·      Incline Bench Presses.  5 sets of 5 reps.  Here, you will do 2 warm-up sets of 5 followed by your 3 work sets.  Shoot for 90% of the weight used on the heavy day.
·      Deadlifts Off a Box.  5 sets of 5 reps.  For this one, you are going to need a box you can stand on that is no more than six inches off the ground (I’ve found that four or five inches works best).  Do these as you would your deadlifts from the heavy day, but the extended range of motion is going to make it a harder exercise, and, therefore, one in which you can’t use as much weight.  Use the same system of sets/reps as the incline bench presses.  Your goal should be 90% of the weight used on deadlifts.  Don’t be deterred if, at first, you can’t get that much.  Stick with this movement and it will have a great carryover to your conventional deadlifts.
·      Reverse-grip Chins.  5 sets of 5 reps.  Use a relatively close-grip on these.  Use the same weight that you used on the wide-grip chins on heavy day.
·      Lying Barbell Extensions.  5 sets of 5 reps.
·      Hanging Leg Raises.  3 sets of 60 reps.

Summing it Up

     Here are some tips to help you get the most out of this program:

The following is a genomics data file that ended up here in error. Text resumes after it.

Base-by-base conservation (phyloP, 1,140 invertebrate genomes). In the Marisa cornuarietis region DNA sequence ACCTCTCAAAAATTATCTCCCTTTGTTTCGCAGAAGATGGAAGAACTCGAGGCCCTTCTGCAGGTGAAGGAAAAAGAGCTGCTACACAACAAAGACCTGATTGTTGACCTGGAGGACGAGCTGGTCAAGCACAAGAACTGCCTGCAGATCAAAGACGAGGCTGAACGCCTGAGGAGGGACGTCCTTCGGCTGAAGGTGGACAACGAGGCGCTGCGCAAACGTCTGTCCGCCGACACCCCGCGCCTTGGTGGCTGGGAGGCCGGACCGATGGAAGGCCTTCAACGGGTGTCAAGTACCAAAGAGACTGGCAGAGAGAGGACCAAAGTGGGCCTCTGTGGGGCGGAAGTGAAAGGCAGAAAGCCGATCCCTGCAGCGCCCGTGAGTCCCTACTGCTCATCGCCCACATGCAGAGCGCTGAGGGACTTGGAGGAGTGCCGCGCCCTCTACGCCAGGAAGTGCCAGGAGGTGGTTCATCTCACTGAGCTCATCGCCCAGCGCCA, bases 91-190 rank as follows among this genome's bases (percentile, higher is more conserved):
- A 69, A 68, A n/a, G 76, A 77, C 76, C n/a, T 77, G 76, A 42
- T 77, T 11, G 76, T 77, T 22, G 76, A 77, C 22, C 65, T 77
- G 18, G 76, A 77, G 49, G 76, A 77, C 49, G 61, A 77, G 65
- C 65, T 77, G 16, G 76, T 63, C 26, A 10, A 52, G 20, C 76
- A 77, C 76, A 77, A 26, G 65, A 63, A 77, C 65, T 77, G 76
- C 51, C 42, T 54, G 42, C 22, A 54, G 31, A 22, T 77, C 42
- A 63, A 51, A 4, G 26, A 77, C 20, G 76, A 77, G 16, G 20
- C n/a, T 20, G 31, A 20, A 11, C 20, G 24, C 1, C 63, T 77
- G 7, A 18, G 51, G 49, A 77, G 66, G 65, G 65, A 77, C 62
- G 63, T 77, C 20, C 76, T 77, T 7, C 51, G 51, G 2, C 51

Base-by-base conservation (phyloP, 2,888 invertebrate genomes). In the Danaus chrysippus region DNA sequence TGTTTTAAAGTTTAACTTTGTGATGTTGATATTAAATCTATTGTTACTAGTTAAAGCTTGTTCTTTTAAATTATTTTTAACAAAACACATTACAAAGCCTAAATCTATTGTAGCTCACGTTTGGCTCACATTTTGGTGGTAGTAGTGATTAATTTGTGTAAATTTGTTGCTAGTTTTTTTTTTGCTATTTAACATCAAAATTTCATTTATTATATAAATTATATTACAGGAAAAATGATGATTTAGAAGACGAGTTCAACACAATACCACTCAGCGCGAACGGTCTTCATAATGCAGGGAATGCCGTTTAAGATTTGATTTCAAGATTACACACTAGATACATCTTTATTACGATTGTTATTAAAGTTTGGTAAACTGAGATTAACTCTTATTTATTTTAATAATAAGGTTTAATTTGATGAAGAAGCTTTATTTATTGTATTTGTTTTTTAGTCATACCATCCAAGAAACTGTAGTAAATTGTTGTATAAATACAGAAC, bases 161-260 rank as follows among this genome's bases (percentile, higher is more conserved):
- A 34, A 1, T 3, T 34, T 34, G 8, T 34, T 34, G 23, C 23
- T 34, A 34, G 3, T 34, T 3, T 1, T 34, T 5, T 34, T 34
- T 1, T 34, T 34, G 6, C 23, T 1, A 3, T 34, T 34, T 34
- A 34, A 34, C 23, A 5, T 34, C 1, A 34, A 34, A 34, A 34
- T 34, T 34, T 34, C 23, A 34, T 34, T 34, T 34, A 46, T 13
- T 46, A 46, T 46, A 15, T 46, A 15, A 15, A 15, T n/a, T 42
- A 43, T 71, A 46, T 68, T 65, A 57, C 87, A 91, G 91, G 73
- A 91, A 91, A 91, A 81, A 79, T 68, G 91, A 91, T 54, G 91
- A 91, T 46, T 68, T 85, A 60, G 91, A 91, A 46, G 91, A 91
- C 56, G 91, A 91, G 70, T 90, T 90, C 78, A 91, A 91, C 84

Remember, this workout is only a guideline.  The more advanced you become, the more variety you need.  There are a multiple number of chest, back, and squatting exercises to choose from, so you should never go stale on the program.
     Consume a good amount of protein while on this program.  You should be training intensely at every session, so your body will need the nutrients.
     If you feel overtrained, avoid taking a layoff.  Simply switch to some exercises for a week or two that require the use of lighter weights or drop one or two assistance movements.  This will decrease your total workload and should get you back on the gaining track.
     After a couple of months, don’t be afraid to add some back-off sets of high reps on your core exercises.

Ultimate Strength and Power, Part Two

A Beginning Workout Program

     The second part of this series will present a solid program for anyone just getting started.  In addition to the workout, I will also explain the exercises in detail, which will help you as you make the transfer to the other programs in the series.  I also encourage anyone who has never given either strength and power training or full-body workouts a try to use this program before using any of the others.  Even if you have trained for a few years using some serious strength and power workouts, it might be a good idea to use this program as a means of preparing you for the harder programs that are still to come.